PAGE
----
Providently timed for the icon’s birthday on November 11, West Fraser leaders were pleased to be at the home of world-renowned civil rights activist Daisy Gatson Bates. They gathered with community leaders to announce a donation of $35,000 to the Daisy Bates House Museum and the establishment of $4,000 in scholarships for the Strong-Huttig school district.
“We are proud to present this donation to the Daisy Bates House Museum, and to honor her, honor her legacy, and her commitment to access to education,” said West Fraser President, Solid Wood, Sean McLaren.
Sean was joined by Vice-President U.S. Lumber, Chester Fort, who spoke on the personal impact Daisy Bates has had in the area. “We want to support the community of Huttig, by taking care of and protecting her home. It is about keeping positive things going in the community, as she did, to keep making opportunities for people and ensuring access to education. It makes a real difference.”
The Home of Daisy Gatson Bates
Event video, shared with permission from Today's Communiqué
On hand for a presentation of the donation at the home were a number of speakers, including Charles King, president of the Daisy Bates House Museum Foundation. “We would live in a very different world had there not been the activities at 1207 W. 28th St,” says King. “This is a very special day for the Daisy Bates house.”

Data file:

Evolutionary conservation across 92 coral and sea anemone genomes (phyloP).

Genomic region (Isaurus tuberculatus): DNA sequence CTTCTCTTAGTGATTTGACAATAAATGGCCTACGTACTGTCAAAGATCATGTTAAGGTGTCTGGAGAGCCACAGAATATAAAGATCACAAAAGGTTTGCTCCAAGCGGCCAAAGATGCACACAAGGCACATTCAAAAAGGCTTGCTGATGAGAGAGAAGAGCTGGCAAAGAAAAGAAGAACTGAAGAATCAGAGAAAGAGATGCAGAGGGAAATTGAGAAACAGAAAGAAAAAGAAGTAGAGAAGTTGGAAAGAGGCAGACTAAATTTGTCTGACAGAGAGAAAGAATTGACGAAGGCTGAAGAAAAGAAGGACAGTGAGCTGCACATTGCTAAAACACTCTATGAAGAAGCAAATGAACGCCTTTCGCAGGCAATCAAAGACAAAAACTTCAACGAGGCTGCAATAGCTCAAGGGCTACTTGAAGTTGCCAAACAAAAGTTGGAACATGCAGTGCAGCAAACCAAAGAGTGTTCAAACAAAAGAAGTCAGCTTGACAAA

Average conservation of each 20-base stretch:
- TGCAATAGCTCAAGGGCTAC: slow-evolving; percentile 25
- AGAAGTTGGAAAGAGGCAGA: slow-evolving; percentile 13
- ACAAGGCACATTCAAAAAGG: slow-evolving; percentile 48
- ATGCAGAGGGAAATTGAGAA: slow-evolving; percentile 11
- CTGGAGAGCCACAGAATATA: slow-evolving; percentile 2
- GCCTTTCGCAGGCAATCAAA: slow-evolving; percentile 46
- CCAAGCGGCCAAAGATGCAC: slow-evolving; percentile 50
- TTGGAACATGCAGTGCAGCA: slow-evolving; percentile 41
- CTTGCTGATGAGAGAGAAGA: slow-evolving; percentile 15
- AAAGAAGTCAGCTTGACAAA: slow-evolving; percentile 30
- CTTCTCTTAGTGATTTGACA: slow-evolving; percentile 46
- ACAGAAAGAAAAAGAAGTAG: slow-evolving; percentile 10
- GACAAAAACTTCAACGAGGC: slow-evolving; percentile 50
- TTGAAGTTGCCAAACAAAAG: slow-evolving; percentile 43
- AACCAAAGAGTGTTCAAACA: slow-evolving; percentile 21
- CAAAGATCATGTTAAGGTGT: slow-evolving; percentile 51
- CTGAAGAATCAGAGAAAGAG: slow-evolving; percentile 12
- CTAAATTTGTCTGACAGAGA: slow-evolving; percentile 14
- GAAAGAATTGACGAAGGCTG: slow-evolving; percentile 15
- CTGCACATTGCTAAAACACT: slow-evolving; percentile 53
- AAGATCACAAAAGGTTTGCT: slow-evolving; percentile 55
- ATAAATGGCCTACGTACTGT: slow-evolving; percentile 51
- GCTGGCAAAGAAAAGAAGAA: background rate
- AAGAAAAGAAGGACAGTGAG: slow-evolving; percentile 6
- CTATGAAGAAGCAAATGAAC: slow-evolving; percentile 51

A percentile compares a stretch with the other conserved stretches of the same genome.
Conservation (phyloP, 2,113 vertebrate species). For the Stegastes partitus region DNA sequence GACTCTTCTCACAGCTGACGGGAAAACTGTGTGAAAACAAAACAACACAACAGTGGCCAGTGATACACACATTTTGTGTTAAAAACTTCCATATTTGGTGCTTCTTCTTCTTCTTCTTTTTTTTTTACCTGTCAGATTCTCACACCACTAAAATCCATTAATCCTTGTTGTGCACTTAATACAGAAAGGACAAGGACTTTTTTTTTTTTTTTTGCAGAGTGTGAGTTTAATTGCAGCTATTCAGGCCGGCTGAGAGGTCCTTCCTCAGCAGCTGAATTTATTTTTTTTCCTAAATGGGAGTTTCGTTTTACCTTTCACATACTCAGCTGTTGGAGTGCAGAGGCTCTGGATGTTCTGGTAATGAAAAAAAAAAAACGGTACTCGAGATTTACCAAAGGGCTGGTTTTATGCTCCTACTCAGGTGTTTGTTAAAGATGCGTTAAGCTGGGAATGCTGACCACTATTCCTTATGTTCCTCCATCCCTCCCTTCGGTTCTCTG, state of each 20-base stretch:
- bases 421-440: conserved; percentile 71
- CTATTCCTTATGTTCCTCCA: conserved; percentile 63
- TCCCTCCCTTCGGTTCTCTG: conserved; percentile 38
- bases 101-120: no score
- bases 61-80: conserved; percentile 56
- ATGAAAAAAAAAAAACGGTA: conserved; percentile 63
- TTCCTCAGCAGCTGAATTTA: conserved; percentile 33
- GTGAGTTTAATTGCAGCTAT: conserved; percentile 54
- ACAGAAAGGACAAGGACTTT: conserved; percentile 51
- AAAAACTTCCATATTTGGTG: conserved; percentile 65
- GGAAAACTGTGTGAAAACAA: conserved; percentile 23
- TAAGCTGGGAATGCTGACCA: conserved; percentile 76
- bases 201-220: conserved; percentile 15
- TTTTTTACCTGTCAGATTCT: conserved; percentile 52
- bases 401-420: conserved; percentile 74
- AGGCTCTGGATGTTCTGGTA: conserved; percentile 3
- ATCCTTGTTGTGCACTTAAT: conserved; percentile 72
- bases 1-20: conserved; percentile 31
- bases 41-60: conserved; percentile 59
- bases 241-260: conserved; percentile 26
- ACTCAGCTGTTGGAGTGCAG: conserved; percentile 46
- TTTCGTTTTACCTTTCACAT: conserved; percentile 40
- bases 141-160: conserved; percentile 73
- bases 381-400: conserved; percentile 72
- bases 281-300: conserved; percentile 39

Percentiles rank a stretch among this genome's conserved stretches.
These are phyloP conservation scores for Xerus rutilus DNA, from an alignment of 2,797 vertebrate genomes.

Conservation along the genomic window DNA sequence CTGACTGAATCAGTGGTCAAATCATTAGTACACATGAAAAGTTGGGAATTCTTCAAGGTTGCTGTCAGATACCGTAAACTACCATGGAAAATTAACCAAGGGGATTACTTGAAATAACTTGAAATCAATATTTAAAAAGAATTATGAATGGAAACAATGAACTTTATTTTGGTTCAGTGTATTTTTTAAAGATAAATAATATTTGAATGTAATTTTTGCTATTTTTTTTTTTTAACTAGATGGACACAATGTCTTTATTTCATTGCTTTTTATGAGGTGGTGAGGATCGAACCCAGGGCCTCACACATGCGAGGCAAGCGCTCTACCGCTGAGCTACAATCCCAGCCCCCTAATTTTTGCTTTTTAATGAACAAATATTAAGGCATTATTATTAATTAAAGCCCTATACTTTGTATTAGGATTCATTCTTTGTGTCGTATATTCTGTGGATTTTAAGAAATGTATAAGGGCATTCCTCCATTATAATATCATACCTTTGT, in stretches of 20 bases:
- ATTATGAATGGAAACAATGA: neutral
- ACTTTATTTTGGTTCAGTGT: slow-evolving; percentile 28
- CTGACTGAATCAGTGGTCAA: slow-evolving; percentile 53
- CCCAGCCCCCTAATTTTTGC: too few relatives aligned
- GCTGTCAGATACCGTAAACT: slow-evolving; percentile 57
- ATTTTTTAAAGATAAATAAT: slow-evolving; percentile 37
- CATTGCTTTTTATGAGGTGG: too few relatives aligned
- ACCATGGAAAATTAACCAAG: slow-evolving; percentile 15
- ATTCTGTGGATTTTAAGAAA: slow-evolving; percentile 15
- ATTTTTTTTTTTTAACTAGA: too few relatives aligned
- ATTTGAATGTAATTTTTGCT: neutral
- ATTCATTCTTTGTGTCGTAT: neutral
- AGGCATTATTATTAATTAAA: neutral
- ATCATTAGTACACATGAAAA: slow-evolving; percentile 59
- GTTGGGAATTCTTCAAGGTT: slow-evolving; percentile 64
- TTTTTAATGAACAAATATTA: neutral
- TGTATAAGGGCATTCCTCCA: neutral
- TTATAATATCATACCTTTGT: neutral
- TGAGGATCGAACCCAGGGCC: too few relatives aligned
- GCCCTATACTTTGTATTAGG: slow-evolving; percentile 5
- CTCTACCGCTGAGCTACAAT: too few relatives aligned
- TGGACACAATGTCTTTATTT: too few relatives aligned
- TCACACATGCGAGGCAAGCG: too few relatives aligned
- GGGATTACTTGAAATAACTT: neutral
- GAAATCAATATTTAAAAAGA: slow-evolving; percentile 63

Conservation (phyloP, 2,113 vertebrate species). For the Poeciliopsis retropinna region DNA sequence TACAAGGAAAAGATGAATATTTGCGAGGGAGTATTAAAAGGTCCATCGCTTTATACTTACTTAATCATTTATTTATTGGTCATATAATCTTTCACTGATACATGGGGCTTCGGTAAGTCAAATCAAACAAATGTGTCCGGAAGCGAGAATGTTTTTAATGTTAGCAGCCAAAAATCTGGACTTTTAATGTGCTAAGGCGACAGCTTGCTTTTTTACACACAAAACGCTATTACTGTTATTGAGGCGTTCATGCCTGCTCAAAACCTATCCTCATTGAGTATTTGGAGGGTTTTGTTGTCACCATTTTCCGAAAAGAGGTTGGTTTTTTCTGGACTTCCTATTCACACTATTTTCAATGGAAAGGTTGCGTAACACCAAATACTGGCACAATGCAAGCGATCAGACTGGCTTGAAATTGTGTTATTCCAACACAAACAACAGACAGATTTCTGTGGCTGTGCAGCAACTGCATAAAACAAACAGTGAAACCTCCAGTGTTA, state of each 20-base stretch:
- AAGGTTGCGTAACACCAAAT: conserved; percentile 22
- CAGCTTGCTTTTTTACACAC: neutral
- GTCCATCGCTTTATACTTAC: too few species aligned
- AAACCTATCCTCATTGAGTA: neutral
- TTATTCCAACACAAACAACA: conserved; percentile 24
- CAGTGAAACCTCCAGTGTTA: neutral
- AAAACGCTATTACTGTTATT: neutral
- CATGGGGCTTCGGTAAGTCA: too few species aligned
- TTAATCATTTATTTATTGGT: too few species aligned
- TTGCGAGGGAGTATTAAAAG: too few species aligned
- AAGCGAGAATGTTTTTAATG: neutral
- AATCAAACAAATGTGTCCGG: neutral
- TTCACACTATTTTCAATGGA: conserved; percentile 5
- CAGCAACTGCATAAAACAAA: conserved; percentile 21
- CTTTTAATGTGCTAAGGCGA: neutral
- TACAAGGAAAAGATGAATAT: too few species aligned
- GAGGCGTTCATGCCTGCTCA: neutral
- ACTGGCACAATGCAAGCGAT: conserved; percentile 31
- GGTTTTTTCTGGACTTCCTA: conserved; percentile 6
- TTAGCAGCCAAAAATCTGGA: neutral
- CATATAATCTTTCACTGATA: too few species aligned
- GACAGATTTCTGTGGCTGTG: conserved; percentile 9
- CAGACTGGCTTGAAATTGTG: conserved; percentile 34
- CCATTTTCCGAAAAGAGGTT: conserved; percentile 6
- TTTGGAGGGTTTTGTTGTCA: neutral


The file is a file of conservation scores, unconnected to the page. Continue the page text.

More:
Bates was an unflagging a champion of the Black students who desegregated Little Rock Central High School in 1957 (called the “Little Rock Nine”). Bates’ home in Little Rock was the premier place for the nine students to gather as they strategized plans to integrate the school. Originally born in Huttig, right near the Company’s lumber mill, she died in 1999.
The donation will be used to make improvements to her former home so it will better serve visitors to the site on West 28th Street, considered to be a national historic landmark by the National Park Service.
Scholarships for Students in Bates’ name for Strong-Huttig School District
Graduating seniors in the Strong-Huttig School District will also have a chance to apply for a scholarship in the name of the civil rights activist.
In addition to the donation to improve the home, West Fraser and two of its leaders are funding $4,000 in annual scholarships for students in Bates’ name directed towards her hometown district, the Strong-Huttig School District in Union County. The company will contribute $2,000 annually, with Vice-President Sean McLaren and Western USA Regional Manager Chester Fort contributing another $1,000 each to support aspiring students to realize their post-secondary dreams.
“They wanted to find a way that West Fraser could give back to the local community and how could the school district benefit from all that they do,” Superintendent Kimberly Thomas said. She hopes the scholarship funding will serve as an incentive for students to continue their learning in the district.